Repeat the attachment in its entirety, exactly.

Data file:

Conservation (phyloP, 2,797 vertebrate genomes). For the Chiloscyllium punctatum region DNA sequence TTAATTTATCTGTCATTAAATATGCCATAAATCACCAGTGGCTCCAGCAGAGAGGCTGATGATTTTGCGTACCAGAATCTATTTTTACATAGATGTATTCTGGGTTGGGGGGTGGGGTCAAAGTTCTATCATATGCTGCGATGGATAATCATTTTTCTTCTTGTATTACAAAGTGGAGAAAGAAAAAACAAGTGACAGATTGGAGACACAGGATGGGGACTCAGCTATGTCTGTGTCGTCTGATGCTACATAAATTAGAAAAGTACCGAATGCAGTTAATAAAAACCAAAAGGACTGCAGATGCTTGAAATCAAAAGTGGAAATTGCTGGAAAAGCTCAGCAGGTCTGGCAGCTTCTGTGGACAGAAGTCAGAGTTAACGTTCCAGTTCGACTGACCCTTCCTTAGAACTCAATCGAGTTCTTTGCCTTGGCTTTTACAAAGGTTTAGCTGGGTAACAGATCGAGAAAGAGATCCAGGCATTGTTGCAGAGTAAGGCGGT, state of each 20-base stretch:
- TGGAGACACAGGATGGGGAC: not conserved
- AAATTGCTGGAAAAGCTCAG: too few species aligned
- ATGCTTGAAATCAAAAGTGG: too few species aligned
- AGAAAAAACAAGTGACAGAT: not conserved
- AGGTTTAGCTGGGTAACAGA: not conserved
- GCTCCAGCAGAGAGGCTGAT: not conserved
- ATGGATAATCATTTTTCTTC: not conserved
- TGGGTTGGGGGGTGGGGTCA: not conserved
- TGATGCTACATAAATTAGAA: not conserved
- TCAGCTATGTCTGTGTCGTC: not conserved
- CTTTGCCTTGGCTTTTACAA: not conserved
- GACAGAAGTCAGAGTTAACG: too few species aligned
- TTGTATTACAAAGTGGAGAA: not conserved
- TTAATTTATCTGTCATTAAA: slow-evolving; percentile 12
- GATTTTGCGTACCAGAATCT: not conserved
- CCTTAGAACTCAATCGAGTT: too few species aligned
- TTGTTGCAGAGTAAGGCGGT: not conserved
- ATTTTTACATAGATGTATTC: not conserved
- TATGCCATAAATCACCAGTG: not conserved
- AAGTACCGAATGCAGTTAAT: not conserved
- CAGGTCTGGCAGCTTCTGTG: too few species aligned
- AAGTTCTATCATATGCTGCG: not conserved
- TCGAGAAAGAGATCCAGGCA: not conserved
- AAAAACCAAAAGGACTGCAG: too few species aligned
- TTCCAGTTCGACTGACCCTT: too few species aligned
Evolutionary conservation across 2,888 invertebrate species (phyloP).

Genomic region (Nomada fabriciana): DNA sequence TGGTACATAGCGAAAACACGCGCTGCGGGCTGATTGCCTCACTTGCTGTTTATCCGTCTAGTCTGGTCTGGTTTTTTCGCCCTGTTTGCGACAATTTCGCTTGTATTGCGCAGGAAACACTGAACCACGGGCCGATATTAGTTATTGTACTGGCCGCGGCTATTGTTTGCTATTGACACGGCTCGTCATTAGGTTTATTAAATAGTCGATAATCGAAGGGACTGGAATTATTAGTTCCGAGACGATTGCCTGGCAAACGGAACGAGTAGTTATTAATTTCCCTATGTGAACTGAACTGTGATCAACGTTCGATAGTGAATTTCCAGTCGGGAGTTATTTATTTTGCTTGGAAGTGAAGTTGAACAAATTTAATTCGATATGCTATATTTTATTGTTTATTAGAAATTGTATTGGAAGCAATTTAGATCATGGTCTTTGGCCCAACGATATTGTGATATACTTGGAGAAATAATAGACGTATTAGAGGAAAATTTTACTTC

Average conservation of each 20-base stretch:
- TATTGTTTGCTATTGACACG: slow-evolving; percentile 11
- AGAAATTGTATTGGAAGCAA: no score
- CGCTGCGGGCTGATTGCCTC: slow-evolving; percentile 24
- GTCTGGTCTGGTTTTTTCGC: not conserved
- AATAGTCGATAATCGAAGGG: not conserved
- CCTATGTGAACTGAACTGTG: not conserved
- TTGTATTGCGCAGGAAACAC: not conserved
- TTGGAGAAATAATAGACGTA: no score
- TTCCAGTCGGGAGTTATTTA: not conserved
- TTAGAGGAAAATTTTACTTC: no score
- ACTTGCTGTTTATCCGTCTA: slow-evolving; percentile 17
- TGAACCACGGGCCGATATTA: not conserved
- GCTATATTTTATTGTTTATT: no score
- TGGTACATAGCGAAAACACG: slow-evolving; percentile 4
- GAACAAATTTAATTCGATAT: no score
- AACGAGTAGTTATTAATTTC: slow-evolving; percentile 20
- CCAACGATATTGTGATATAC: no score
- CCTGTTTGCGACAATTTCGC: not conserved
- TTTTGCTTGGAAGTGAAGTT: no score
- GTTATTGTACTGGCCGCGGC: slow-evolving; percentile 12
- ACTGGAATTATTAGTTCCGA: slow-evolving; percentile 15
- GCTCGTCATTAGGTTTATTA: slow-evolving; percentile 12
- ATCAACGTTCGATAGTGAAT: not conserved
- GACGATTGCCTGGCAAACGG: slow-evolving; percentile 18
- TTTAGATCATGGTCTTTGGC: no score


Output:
Conservation (phyloP, 2,797 vertebrate genomes). For the Chiloscyllium punctatum region DNA sequence TTAATTTATCTGTCATTAAATATGCCATAAATCACCAGTGGCTCCAGCAGAGAGGCTGATGATTTTGCGTACCAGAATCTATTTTTACATAGATGTATTCTGGGTTGGGGGGTGGGGTCAAAGTTCTATCATATGCTGCGATGGATAATCATTTTTCTTCTTGTATTACAAAGTGGAGAAAGAAAAAACAAGTGACAGATTGGAGACACAGGATGGGGACTCAGCTATGTCTGTGTCGTCTGATGCTACATAAATTAGAAAAGTACCGAATGCAGTTAATAAAAACCAAAAGGACTGCAGATGCTTGAAATCAAAAGTGGAAATTGCTGGAAAAGCTCAGCAGGTCTGGCAGCTTCTGTGGACAGAAGTCAGAGTTAACGTTCCAGTTCGACTGACCCTTCCTTAGAACTCAATCGAGTTCTTTGCCTTGGCTTTTACAAAGGTTTAGCTGGGTAACAGATCGAGAAAGAGATCCAGGCATTGTTGCAGAGTAAGGCGGT, state of each 20-base stretch:
- TGGAGACACAGGATGGGGAC: not conserved
- AAATTGCTGGAAAAGCTCAG: too few species aligned
- ATGCTTGAAATCAAAAGTGG: too few species aligned
- AGAAAAAACAAGTGACAGAT: not conserved
- AGGTTTAGCTGGGTAACAGA: not conserved
- GCTCCAGCAGAGAGGCTGAT: not conserved
- ATGGATAATCATTTTTCTTC: not conserved
- TGGGTTGGGGGGTGGGGTCA: not conserved
- TGATGCTACATAAATTAGAA: not conserved
- TCAGCTATGTCTGTGTCGTC: not conserved
- CTTTGCCTTGGCTTTTACAA: not conserved
- GACAGAAGTCAGAGTTAACG: too few species aligned
- TTGTATTACAAAGTGGAGAA: not conserved
- TTAATTTATCTGTCATTAAA: slow-evolving; percentile 12
- GATTTTGCGTACCAGAATCT: not conserved
- CCTTAGAACTCAATCGAGTT: too few species aligned
- TTGTTGCAGAGTAAGGCGGT: not conserved
- ATTTTTACATAGATGTATTC: not conserved
- TATGCCATAAATCACCAGTG: not conserved
- AAGTACCGAATGCAGTTAAT: not conserved
- CAGGTCTGGCAGCTTCTGTG: too few species aligned
- AAGTTCTATCATATGCTGCG: not conserved
- TCGAGAAAGAGATCCAGGCA: not conserved
- AAAAACCAAAAGGACTGCAG: too few species aligned
- TTCCAGTTCGACTGACCCTT: too few species aligned
Evolutionary conservation across 2,888 invertebrate species (phyloP).

Genomic region (Nomada fabriciana): DNA sequence TGGTACATAGCGAAAACACGCGCTGCGGGCTGATTGCCTCACTTGCTGTTTATCCGTCTAGTCTGGTCTGGTTTTTTCGCCCTGTTTGCGACAATTTCGCTTGTATTGCGCAGGAAACACTGAACCACGGGCCGATATTAGTTATTGTACTGGCCGCGGCTATTGTTTGCTATTGACACGGCTCGTCATTAGGTTTATTAAATAGTCGATAATCGAAGGGACTGGAATTATTAGTTCCGAGACGATTGCCTGGCAAACGGAACGAGTAGTTATTAATTTCCCTATGTGAACTGAACTGTGATCAACGTTCGATAGTGAATTTCCAGTCGGGAGTTATTTATTTTGCTTGGAAGTGAAGTTGAACAAATTTAATTCGATATGCTATATTTTATTGTTTATTAGAAATTGTATTGGAAGCAATTTAGATCATGGTCTTTGGCCCAACGATATTGTGATATACTTGGAGAAATAATAGACGTATTAGAGGAAAATTTTACTTC

Average conservation of each 20-base stretch:
- TATTGTTTGCTATTGACACG: slow-evolving; percentile 11
- AGAAATTGTATTGGAAGCAA: no score
- CGCTGCGGGCTGATTGCCTC: slow-evolving; percentile 24
- GTCTGGTCTGGTTTTTTCGC: not conserved
- AATAGTCGATAATCGAAGGG: not conserved
- CCTATGTGAACTGAACTGTG: not conserved
- TTGTATTGCGCAGGAAACAC: not conserved
- TTGGAGAAATAATAGACGTA: no score
- TTCCAGTCGGGAGTTATTTA: not conserved
- TTAGAGGAAAATTTTACTTC: no score
- ACTTGCTGTTTATCCGTCTA: slow-evolving; percentile 17
- TGAACCACGGGCCGATATTA: not conserved
- GCTATATTTTATTGTTTATT: no score
- TGGTACATAGCGAAAACACG: slow-evolving; percentile 4
- GAACAAATTTAATTCGATAT: no score
- AACGAGTAGTTATTAATTTC: slow-evolving; percentile 20
- CCAACGATATTGTGATATAC: no score
- CCTGTTTGCGACAATTTCGC: not conserved
- TTTTGCTTGGAAGTGAAGTT: no score
- GTTATTGTACTGGCCGCGGC: slow-evolving; percentile 12
- ACTGGAATTATTAGTTCCGA: slow-evolving; percentile 15
- GCTCGTCATTAGGTTTATTA: slow-evolving; percentile 12
- ATCAACGTTCGATAGTGAAT: not conserved
- GACGATTGCCTGGCAAACGG: slow-evolving; percentile 18
- TTTAGATCATGGTCTTTGGC: no score